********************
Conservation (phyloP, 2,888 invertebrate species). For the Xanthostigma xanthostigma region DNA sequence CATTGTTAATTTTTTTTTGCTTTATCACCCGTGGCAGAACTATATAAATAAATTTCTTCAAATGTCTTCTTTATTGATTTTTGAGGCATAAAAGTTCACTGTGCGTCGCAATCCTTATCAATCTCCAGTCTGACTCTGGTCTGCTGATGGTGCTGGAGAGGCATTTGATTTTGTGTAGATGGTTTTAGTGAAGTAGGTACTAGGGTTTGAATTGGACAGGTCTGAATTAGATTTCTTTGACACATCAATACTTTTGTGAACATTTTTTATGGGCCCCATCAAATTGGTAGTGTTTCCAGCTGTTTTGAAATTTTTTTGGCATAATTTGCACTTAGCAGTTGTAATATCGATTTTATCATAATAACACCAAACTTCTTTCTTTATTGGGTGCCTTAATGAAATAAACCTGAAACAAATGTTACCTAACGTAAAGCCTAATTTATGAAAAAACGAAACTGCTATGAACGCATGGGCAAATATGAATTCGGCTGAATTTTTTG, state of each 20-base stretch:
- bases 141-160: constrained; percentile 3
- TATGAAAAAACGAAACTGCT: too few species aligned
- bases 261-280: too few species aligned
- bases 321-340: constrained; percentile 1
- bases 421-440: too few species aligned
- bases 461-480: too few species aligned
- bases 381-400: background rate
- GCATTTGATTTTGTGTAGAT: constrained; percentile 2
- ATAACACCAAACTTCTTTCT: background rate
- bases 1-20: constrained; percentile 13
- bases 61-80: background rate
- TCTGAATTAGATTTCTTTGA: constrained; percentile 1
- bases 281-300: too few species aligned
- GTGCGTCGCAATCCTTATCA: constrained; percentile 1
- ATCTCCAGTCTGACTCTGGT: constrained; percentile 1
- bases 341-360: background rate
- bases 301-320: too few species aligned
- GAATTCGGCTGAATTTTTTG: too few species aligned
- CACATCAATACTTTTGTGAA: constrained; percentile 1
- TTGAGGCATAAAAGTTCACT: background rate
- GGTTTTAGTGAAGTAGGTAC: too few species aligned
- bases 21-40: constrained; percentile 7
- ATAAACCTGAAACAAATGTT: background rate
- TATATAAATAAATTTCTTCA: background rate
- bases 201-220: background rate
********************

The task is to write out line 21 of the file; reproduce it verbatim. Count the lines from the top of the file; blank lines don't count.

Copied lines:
- TTGAGGCATAAAAGTTCACT: background rate